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Remain in the Light

The following is the copy of a letter I wrote to a teacher who asked me about the ideas in the play. It might be of interest to someone studying the script, or thinking of putting it on

Themes in the Play: Some Thoughts

The original impulse to write this play came when I was watching actors on a darkened stage at the rehearsals of one of my earlier works. There was something mysterious and evocative about the way they moved about in the dim light, and right then I started thinking about writing a show that made use of these qualities.

I had a number of ideas in my head. The most immediate was to explore how people would behave if there was no light. To me one of the most interesting aspects of the piece is the demands it places on the actors. It requires more than just staggering about with your hands in front of you. The absence of light determines how the characters respond to each other. A character won’t look directly at another – since our ears can’t pinpoint the precise position of another in the way the eyes can. And one can’t detect another approaching unless they make a noise.

Nor is there the same awareness of personal space, so a group of people will move in a very different configuration to a group of people who can see. To do this piece an actor has to think deeply about the physicality that goes with being sightless. A major theme of the play is the commodification of the natural environment. If the circumstances are right, anything can become a commodity – even light. I’ve always been fascinated in the way in which humanity exploits the environment. And now I think about it we actually do even now, with solar panels to create electricity.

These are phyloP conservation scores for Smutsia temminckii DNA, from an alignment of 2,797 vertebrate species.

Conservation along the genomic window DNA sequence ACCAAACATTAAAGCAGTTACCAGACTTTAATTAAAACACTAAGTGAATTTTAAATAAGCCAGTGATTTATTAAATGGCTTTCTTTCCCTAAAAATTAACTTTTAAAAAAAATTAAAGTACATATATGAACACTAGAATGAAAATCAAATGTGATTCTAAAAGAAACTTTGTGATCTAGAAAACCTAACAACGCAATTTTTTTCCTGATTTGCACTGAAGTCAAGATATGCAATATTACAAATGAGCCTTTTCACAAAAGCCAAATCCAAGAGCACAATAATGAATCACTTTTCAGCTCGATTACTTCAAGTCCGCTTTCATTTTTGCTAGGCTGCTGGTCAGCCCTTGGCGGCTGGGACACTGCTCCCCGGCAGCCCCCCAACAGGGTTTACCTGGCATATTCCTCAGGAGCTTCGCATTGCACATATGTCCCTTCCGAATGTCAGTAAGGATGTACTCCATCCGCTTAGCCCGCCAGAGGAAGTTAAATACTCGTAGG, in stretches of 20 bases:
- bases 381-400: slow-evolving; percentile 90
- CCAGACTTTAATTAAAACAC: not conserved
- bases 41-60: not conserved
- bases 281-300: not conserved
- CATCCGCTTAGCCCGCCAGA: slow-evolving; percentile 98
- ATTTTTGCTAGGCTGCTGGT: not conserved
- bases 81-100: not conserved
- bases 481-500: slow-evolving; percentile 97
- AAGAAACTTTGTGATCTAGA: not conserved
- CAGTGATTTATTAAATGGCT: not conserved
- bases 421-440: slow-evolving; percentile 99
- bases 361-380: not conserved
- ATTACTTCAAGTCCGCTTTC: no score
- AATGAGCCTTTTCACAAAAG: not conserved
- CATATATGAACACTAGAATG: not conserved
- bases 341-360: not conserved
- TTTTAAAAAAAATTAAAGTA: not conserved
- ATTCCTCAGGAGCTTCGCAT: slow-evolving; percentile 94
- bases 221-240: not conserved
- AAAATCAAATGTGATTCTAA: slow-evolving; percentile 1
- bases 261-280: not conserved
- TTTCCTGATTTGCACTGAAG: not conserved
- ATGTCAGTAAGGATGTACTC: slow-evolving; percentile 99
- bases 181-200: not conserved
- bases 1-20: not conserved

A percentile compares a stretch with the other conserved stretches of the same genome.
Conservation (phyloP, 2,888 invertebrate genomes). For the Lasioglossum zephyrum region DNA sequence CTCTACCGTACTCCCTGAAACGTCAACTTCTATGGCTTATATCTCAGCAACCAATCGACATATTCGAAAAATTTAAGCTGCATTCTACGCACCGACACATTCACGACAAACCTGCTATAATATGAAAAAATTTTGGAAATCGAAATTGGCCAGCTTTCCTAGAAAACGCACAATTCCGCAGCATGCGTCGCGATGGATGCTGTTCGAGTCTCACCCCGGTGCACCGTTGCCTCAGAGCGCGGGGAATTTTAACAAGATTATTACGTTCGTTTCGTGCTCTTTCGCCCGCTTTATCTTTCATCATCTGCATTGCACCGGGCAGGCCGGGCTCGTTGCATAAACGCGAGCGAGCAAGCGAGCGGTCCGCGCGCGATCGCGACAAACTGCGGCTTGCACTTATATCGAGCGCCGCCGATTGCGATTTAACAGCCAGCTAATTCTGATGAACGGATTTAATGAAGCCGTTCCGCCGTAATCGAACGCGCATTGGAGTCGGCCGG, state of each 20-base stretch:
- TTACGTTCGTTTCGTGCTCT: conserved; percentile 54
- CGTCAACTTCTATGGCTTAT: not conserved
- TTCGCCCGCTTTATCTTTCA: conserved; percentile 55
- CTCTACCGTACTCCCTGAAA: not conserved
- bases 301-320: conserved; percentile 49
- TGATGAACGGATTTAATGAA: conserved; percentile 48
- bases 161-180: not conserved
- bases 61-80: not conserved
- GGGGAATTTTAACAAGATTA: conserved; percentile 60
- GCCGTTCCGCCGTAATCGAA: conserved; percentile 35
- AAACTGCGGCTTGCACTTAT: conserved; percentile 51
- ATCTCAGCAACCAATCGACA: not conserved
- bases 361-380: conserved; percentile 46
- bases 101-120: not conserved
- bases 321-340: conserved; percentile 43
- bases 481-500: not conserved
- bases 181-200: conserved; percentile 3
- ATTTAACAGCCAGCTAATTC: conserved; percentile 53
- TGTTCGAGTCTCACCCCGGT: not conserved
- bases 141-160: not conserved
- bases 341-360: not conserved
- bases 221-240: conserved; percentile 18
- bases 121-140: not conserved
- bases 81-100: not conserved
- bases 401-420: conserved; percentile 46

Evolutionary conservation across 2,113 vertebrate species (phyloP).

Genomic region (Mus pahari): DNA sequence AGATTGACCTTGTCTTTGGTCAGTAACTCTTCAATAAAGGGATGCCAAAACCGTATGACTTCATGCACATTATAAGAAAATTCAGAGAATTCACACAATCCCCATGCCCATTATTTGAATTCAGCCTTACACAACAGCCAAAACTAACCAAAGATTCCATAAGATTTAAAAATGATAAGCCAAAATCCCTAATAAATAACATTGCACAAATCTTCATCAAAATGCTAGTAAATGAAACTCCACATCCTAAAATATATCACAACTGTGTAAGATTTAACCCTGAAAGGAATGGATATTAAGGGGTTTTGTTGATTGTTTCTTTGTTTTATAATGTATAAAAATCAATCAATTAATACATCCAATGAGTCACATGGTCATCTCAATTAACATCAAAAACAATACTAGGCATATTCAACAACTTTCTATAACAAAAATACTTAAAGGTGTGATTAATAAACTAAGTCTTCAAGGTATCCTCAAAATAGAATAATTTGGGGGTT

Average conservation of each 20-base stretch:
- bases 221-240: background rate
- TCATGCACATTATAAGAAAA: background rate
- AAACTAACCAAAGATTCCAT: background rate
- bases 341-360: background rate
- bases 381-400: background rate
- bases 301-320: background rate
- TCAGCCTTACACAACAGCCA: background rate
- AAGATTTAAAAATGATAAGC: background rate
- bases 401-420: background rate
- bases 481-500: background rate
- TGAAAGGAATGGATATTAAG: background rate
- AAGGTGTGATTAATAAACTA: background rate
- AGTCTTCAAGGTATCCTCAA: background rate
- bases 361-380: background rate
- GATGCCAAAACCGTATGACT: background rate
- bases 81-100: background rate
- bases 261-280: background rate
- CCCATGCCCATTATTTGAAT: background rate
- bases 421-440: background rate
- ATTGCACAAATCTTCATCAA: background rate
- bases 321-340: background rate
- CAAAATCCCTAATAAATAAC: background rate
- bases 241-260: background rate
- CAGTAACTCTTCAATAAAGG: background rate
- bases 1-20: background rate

But of course in my play the value of light is created by it’s absence. The characters crave what they once took for granted but now no longer have. In our daily lives in the 21st Century we forget that sight is an essential tool for survival. It is the main sense our ancestors used for gathering food, and for detecting danger. And in my story the characters have a very difficult time getting enough to eat, and avoiding being killed.

The character Dave discovers a source of light and soon realises the power it gives him to dominate others. One, Beara, even allows himself to be enchained so that he can remain in the presence of light. Others give Dave – and Carlotta – everything of value they possess to ‘remain in light.’ And inevitably a hierarchy is created with Dave and his glowing beaker at the apex and other characters subordinate to him but controlling those below them. Exploitation of the environment leads to expoitation of other humans. This is the nature of capitalism – the social and political system in which we live.

The world in which the story takes place is one in which society has broken down. A catastrophic event has caused a radical change in the world order, and humanity is reduced to scavenging alone or in small groups, and protecting themselves as best they can. This is not a new scenario, it’s common to most narratives in the post-apocalypse genre. The difference with my play is the circumstances by which this disintegration of society comes about.

A final thought: the play is about faith. Sarah, who is perhaps the strongest person in the play, wills the light to return to the earth. I am an atheist. I do not believe in the supernatural. I need empirical evidence before I am willing to believe something. But this is not, after all, a piece of realism. I call it my post-apocalyptic parable. Although I’m not religious I am fascinated by those who have faith and their power to bring about change. History gives us many examples of men and women who have done unbelievable things through the strength of their faith. Who knows – perhaps it is possible for a woman of great spirit to make an elusive sun rise again above the earth!

Stephen Sinclair. April 2018.

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